A guest blog from Stuart Hutton – who will be leading daily panel conversations in the Exchange venue at Greenbelt 2018.
Ever since the credit crisis just over 10 years ago, we have seen governments, financial institutions and even investors look at how the banking system first failed us, and how we can change it to make it such that it would not happen again. However, here we are a decade on, and debt continues to rise, global economies are just slowly growing, but being affected by many different aspects, and one of the greatest concerns in the market is when the next crash will occur.
In addition to that, geo-political crisis like Brexit are offering fluctuations in the pound sterling that on one hand add value to the larger global companies share value, but at the same time provide the import of inflation into the markets. Money is still clearly controlled by central banks and global banks, and the divide between rich and poorer still seems to widen.
Some economists and analysts are starting to challenge that maybe we are just not looking at this from the right angle. In fact, by considering the financial aspect only, are we missing some of the greatest issues in our time? Surely a more social and responsible view on how money makes the World go around is for the better of both people and planet.
In the recent press release from the Holy See, Cardinal Peter Turkson states that “Economic and financial issues draw our attention today as never before because of the growing influence of financial markets on the material well-being of most of humankind.” The role of a clear ethical foundation that assures well-being realised through the quality of human relationships, is not something that finance has always demonstrated, and it is now more than ever that we have this opportunity to make a difference and reidentify the role of money in our world.
Following the limited result of the Millennial Development Goals, the UN through extensive collaboration and consultation, developed the Sustainable Development Goals (SDGs). These are 17 goals to achieve a more sustainable world for future generations by 2030, and to achieve these 17 goals will need money, and plenty of it.
Over the long weekend at The Greenbelt Festival this year, there will be the opportunity for a one-hour session each day at mid-afternoon in the Exchange, where we will explore some of the more thoughtful aspects of money and finance, and how this interacts with our beliefs today. The three sessions will provide a panel of speakers, and the audience, an opportunity to explore areas that are having major impacts on our relationship with money today and into the future:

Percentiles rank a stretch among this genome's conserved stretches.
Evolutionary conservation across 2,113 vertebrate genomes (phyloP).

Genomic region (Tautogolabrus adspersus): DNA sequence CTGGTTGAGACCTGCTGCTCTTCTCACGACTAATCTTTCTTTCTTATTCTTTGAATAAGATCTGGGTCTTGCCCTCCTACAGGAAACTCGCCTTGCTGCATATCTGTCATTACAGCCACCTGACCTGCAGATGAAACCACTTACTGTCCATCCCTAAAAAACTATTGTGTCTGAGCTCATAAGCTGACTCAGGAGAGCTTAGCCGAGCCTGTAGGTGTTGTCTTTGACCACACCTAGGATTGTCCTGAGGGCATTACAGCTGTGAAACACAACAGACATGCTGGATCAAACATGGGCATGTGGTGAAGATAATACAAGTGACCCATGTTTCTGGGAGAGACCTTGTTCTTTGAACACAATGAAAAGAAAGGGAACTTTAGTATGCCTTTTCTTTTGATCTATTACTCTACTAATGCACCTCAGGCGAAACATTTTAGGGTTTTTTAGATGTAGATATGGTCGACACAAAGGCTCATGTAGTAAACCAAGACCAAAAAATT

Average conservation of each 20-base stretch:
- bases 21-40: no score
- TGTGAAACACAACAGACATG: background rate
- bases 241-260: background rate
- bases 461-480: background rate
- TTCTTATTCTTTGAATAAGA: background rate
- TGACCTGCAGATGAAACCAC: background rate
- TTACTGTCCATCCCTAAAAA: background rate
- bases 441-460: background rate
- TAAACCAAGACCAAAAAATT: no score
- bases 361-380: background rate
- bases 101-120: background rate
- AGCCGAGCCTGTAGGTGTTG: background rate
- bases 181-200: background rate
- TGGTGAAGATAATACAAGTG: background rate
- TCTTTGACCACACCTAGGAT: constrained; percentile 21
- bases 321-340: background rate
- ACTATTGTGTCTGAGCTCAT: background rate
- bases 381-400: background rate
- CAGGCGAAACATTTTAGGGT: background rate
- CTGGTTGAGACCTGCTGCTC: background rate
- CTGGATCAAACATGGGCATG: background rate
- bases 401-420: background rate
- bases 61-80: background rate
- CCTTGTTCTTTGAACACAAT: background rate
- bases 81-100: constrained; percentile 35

Saturday – What role does religion have in finance?
A look at how different faiths view finance, and why Islam has evolved such a strong identity today in this market. Also, the role that the Roman Catholic and Anglican Church has started to take. Normally held far apart, why is it important to encourage the role of religion in today’s money markets, and what does it mean for those who adhere to these stronger values?
Sunday – Making an impact with our money
A look at what money really means today, its role in society and how this is changing. How today, money has more purpose, but what impact does this have on those who don’t have it, especially in this unbalanced world. How can it have even greater social and environmental impact, both on a small scale locally & globally?
Monday – The end of money as we know it
A discussion on what is seen as the latest craze, like Bitcoin and Blockchain, as well as a few other mad sounding ideas. Where did this spring from and why is it changing the world around us, and not just finance, but potentially everything? Can just about anything be tokenised?
The hope for these three panels will be to explore just how we all can be part of change, especially around a move away from a stakeholder role to a more stewardship one. If we can consider the generosity of investors when considering both financial return, and social impact. We can now, at last, see how we as the people on this amazing planet we live on, can make it a better place to live.